to immerse in water or sprinkle or pour water on in the Christian rite of baptism:
They baptized the new baby.
to cleanse spiritually; initiate or dedicate by purifying.
to give a name to at baptism; christen.
to administer baptism.
She regularly attended the evangelical Citygate Church in Bournemouth and was baptised there.
British Mother ‘Poisoned’ To Death By Pot The Telegraph January 30, 2014
And finally life appeared; it yawned three times, and was baptised and buried in consecrated ground.
Jeanne d’Arc Mrs.(Margaret) Oliphant
baptised, rum, brandy, or any other spirits that have been lowered with water.
The Surprising Adventures of Bampfylde Moore Carew Unknown
Those of the priory of Little Dunmow, Essex, according to an old chartulary, were new cast and baptised in 1501.
English Villages P. H. Ditchfield
Or, again, there are the people who are buried or were baptised in these churches.
The History of London Walter Besant
Three weeks after these events a number of Indians were baptised by our missionary.
The Prairie Chief R.M. Ballantyne
Then the latest Scruggs baby was brought forward to be baptised.
The Bishop of Cottontown John Trotwood Moore
He also came forward to be baptised with holy water in England, which had for some while past been versed in Christianity.
The Danish History, Books I-IX Saxo Grammaticus (“Saxo the Learned”)
In those days, if a Jew were baptised, he forfeited all he had to the King.
Our Little Lady Emily Sarah Holt
Being a delicate infant, he was baptised in Ealing church when one day old.
The Englishman in China During the Victorian Era, Vol. I (of 2) Alexander Michie
(Christianity) to immerse (a person) in water or sprinkle water on (a person) as part of the rite of baptism
(transitive) to give a name to; christen
(transitive) to cleanse; purify
c.1300, from Old French batisier (11c.), from Latin baptizare, from Greek baptizein “to immerse, to dip in water,” also used figuratively, e.g. “to be over one’s head” (in debt, etc.), “to be soaked (in wine);” in Greek Christian usage, “baptize;” from baptein “to dip, steep, dye, color,” from PIE root *gwabh- “to dip, sink.” Christian baptism originally consisted in full immersion. Related: Baptized; baptizing.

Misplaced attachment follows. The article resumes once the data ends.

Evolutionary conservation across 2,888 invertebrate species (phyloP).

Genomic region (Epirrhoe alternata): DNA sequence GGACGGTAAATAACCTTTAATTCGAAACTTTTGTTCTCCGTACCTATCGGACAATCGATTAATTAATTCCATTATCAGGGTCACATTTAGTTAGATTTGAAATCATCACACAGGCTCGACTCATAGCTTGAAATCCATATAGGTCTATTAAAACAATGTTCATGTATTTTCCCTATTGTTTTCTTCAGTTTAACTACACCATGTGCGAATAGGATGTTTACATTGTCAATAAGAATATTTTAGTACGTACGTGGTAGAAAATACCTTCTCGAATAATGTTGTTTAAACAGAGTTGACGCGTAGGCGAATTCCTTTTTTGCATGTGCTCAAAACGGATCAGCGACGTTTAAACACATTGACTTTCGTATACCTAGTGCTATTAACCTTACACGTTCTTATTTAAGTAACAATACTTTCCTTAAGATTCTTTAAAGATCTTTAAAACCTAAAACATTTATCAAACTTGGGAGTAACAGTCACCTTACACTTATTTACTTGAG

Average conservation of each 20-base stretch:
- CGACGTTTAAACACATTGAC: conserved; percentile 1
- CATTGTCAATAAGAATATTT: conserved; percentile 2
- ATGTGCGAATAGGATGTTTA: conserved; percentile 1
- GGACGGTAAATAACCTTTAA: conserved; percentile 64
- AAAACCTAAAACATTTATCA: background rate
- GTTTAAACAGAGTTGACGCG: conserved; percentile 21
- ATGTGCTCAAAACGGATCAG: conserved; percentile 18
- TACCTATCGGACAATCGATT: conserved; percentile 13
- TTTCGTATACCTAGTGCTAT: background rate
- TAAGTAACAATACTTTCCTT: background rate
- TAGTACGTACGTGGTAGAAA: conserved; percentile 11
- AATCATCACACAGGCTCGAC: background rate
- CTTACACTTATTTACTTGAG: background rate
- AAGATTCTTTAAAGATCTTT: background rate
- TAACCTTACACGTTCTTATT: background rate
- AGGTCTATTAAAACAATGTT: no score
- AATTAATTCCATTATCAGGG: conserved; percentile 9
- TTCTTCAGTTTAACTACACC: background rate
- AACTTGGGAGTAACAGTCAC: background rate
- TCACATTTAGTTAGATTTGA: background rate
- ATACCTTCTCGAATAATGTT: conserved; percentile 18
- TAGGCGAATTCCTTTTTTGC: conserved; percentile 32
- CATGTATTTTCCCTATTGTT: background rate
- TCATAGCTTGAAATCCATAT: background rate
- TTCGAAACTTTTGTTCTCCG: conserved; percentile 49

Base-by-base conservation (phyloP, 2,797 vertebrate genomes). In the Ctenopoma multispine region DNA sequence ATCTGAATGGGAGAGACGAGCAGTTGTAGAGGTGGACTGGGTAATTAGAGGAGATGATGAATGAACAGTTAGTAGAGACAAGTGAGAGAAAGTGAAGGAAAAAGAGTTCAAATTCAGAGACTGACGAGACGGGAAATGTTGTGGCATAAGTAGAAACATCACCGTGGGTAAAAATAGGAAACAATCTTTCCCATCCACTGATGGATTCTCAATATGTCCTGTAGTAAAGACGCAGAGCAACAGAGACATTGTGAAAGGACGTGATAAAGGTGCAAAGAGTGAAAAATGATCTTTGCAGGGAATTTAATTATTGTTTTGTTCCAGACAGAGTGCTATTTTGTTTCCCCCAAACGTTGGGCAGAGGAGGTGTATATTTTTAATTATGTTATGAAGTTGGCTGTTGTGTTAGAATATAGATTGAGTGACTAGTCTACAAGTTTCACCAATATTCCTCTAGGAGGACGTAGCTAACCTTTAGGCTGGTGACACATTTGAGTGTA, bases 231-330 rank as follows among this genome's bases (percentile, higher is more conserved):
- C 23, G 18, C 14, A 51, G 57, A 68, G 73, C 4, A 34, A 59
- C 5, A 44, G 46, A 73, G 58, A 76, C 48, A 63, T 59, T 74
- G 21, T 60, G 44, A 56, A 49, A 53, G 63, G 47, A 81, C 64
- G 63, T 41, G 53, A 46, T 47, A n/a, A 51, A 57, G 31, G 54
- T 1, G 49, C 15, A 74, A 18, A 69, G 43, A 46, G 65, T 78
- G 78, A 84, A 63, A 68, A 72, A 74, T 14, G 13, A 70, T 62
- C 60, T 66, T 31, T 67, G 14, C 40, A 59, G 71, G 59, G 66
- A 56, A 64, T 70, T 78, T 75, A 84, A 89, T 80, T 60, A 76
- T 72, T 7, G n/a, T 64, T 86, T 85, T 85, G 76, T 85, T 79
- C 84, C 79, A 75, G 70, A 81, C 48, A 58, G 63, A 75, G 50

to immerse in water or sprinkle or pour water on in the Christian rite of baptism: They baptized the new baby. to cleanse spiritually; initiate or dedicate by purifying. to give a name to at baptism; christen. to administer baptism. Historical Examples A well-known politician, who died only recently, was born in the village, and […]
Ecclesiastical. a ceremonial immersion in water, or application of water, as an initiatory rite or sacrament of the Christian church. any similar ceremony or action of initiation, dedication, etc. a trying or purifying experience or initiation. Christian Science. purification of thought and character. Contemporary Examples Had my baptism of fire my first day here when […]
- Baptism for the dead
the baptism of a living person in the place of and for the sake of one who has died unbaptized: now practiced chiefly by Mormons. only mentioned in 1 Cor. 15:29. This expression as used by the apostle may be equivalent to saying, “He who goes through a baptism of blood in order to join […]
- Baptism of fire
spiritual sanctification as a gift of the Holy Ghost. the first time a soldier faces battle. any severe ordeal that tests one’s endurance. noun a soldier’s first experience of battle any initiating ordeal or experience (Christianity) the penetration of the Holy Ghost into the human spirit to purify, consecrate, and strengthen it, as was believed […]